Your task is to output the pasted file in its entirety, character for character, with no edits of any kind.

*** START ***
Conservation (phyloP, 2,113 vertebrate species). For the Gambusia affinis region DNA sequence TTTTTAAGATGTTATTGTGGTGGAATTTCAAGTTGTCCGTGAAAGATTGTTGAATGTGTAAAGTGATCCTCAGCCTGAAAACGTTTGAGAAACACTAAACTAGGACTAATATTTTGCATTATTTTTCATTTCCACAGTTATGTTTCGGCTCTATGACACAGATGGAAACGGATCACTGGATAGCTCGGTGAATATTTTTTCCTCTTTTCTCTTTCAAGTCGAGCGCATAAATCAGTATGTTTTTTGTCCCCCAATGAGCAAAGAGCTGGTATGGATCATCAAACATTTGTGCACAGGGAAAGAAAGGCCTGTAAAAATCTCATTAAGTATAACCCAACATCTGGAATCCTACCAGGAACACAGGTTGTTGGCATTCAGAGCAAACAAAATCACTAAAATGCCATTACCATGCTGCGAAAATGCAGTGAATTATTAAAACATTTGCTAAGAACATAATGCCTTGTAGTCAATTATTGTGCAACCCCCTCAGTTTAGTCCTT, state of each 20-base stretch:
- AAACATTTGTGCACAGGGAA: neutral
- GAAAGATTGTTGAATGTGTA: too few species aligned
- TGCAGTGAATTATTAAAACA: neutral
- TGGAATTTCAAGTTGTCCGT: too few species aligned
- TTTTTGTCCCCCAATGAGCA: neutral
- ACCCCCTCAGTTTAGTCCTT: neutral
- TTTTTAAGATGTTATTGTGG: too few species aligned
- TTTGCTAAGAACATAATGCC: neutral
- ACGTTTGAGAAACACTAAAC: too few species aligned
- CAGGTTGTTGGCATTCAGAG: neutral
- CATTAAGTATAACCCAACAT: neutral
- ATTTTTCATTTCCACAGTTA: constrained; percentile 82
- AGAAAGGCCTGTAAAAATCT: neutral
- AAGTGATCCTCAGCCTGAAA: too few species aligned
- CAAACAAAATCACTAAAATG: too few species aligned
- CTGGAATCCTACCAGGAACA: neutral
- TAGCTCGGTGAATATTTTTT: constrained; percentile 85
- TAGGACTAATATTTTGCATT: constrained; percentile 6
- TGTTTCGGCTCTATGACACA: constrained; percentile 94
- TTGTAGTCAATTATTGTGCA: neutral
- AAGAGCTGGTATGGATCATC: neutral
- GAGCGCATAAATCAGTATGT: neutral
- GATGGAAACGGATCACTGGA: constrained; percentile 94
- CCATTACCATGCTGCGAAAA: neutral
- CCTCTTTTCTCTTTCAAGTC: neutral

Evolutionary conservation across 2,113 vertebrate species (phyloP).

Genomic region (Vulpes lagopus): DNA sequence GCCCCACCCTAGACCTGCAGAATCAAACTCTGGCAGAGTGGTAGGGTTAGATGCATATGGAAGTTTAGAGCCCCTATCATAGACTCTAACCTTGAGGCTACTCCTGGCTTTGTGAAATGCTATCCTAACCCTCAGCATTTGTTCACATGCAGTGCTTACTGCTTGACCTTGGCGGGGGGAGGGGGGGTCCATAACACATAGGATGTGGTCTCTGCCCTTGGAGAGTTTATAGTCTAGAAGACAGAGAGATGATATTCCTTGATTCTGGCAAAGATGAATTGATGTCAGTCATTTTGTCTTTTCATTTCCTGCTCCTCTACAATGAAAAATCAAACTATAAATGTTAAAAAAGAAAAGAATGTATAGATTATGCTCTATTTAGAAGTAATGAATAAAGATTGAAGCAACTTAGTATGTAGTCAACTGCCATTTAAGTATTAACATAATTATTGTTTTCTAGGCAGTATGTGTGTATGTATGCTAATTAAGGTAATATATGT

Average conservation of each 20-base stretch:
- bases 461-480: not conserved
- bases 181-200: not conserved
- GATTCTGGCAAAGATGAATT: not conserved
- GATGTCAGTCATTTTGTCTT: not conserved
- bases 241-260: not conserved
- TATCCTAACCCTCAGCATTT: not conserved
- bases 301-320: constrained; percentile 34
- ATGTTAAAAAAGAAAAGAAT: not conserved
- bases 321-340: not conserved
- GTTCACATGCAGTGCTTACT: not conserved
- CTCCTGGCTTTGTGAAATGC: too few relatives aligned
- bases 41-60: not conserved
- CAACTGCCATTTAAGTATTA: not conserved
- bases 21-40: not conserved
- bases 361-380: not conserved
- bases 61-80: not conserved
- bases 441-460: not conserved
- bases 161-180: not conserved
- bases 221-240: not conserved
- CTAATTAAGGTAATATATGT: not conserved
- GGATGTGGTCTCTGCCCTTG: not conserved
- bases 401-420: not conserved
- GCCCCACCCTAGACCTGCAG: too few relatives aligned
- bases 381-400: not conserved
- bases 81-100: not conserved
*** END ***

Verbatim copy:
Conservation (phyloP, 2,113 vertebrate species). For the Gambusia affinis region DNA sequence TTTTTAAGATGTTATTGTGGTGGAATTTCAAGTTGTCCGTGAAAGATTGTTGAATGTGTAAAGTGATCCTCAGCCTGAAAACGTTTGAGAAACACTAAACTAGGACTAATATTTTGCATTATTTTTCATTTCCACAGTTATGTTTCGGCTCTATGACACAGATGGAAACGGATCACTGGATAGCTCGGTGAATATTTTTTCCTCTTTTCTCTTTCAAGTCGAGCGCATAAATCAGTATGTTTTTTGTCCCCCAATGAGCAAAGAGCTGGTATGGATCATCAAACATTTGTGCACAGGGAAAGAAAGGCCTGTAAAAATCTCATTAAGTATAACCCAACATCTGGAATCCTACCAGGAACACAGGTTGTTGGCATTCAGAGCAAACAAAATCACTAAAATGCCATTACCATGCTGCGAAAATGCAGTGAATTATTAAAACATTTGCTAAGAACATAATGCCTTGTAGTCAATTATTGTGCAACCCCCTCAGTTTAGTCCTT, state of each 20-base stretch:
- AAACATTTGTGCACAGGGAA: neutral
- GAAAGATTGTTGAATGTGTA: too few species aligned
- TGCAGTGAATTATTAAAACA: neutral
- TGGAATTTCAAGTTGTCCGT: too few species aligned
- TTTTTGTCCCCCAATGAGCA: neutral
- ACCCCCTCAGTTTAGTCCTT: neutral
- TTTTTAAGATGTTATTGTGG: too few species aligned
- TTTGCTAAGAACATAATGCC: neutral
- ACGTTTGAGAAACACTAAAC: too few species aligned
- CAGGTTGTTGGCATTCAGAG: neutral
- CATTAAGTATAACCCAACAT: neutral
- ATTTTTCATTTCCACAGTTA: constrained; percentile 82
- AGAAAGGCCTGTAAAAATCT: neutral
- AAGTGATCCTCAGCCTGAAA: too few species aligned
- CAAACAAAATCACTAAAATG: too few species aligned
- CTGGAATCCTACCAGGAACA: neutral
- TAGCTCGGTGAATATTTTTT: constrained; percentile 85
- TAGGACTAATATTTTGCATT: constrained; percentile 6
- TGTTTCGGCTCTATGACACA: constrained; percentile 94
- TTGTAGTCAATTATTGTGCA: neutral
- AAGAGCTGGTATGGATCATC: neutral
- GAGCGCATAAATCAGTATGT: neutral
- GATGGAAACGGATCACTGGA: constrained; percentile 94
- CCATTACCATGCTGCGAAAA: neutral
- CCTCTTTTCTCTTTCAAGTC: neutral

Evolutionary conservation across 2,113 vertebrate species (phyloP).

Genomic region (Vulpes lagopus): DNA sequence GCCCCACCCTAGACCTGCAGAATCAAACTCTGGCAGAGTGGTAGGGTTAGATGCATATGGAAGTTTAGAGCCCCTATCATAGACTCTAACCTTGAGGCTACTCCTGGCTTTGTGAAATGCTATCCTAACCCTCAGCATTTGTTCACATGCAGTGCTTACTGCTTGACCTTGGCGGGGGGAGGGGGGGTCCATAACACATAGGATGTGGTCTCTGCCCTTGGAGAGTTTATAGTCTAGAAGACAGAGAGATGATATTCCTTGATTCTGGCAAAGATGAATTGATGTCAGTCATTTTGTCTTTTCATTTCCTGCTCCTCTACAATGAAAAATCAAACTATAAATGTTAAAAAAGAAAAGAATGTATAGATTATGCTCTATTTAGAAGTAATGAATAAAGATTGAAGCAACTTAGTATGTAGTCAACTGCCATTTAAGTATTAACATAATTATTGTTTTCTAGGCAGTATGTGTGTATGTATGCTAATTAAGGTAATATATGT

Average conservation of each 20-base stretch:
- bases 461-480: not conserved
- bases 181-200: not conserved
- GATTCTGGCAAAGATGAATT: not conserved
- GATGTCAGTCATTTTGTCTT: not conserved
- bases 241-260: not conserved
- TATCCTAACCCTCAGCATTT: not conserved
- bases 301-320: constrained; percentile 34
- ATGTTAAAAAAGAAAAGAAT: not conserved
- bases 321-340: not conserved
- GTTCACATGCAGTGCTTACT: not conserved
- CTCCTGGCTTTGTGAAATGC: too few relatives aligned
- bases 41-60: not conserved
- CAACTGCCATTTAAGTATTA: not conserved
- bases 21-40: not conserved
- bases 361-380: not conserved
- bases 61-80: not conserved
- bases 441-460: not conserved
- bases 161-180: not conserved
- bases 221-240: not conserved
- CTAATTAAGGTAATATATGT: not conserved
- GGATGTGGTCTCTGCCCTTG: not conserved
- bases 401-420: not conserved
- GCCCCACCCTAGACCTGCAG: too few relatives aligned
- bases 381-400: not conserved
- bases 81-100: not conserved